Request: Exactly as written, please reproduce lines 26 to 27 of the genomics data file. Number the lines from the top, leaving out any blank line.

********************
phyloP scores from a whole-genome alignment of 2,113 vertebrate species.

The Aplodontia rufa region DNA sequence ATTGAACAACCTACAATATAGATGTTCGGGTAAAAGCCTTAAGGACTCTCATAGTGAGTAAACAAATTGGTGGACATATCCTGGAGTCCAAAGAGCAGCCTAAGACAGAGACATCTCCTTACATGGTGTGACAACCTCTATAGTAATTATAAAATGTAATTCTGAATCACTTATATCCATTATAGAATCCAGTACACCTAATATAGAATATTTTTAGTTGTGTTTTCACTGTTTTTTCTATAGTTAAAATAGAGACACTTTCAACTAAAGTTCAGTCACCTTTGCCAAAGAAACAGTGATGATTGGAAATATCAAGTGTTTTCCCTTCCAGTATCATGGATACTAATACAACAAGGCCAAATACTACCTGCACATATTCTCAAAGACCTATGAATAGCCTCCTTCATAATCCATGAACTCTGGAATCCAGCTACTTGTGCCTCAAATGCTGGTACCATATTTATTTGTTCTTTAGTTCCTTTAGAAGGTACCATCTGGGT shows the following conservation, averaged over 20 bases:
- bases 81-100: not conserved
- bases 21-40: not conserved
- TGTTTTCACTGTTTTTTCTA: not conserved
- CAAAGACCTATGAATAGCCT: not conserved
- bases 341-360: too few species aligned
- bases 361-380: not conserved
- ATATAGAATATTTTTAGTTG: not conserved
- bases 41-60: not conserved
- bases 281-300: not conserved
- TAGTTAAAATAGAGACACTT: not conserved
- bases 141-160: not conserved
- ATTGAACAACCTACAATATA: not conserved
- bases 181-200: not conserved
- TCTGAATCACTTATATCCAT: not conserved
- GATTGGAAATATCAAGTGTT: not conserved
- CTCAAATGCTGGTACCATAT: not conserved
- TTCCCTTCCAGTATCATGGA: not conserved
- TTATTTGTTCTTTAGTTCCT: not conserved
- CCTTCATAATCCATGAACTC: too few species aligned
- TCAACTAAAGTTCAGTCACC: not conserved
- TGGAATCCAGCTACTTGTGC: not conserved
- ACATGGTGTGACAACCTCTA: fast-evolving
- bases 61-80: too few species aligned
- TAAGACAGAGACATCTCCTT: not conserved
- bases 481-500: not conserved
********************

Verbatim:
- TAAGACAGAGACATCTCCTT: not conserved
- bases 481-500: not conserved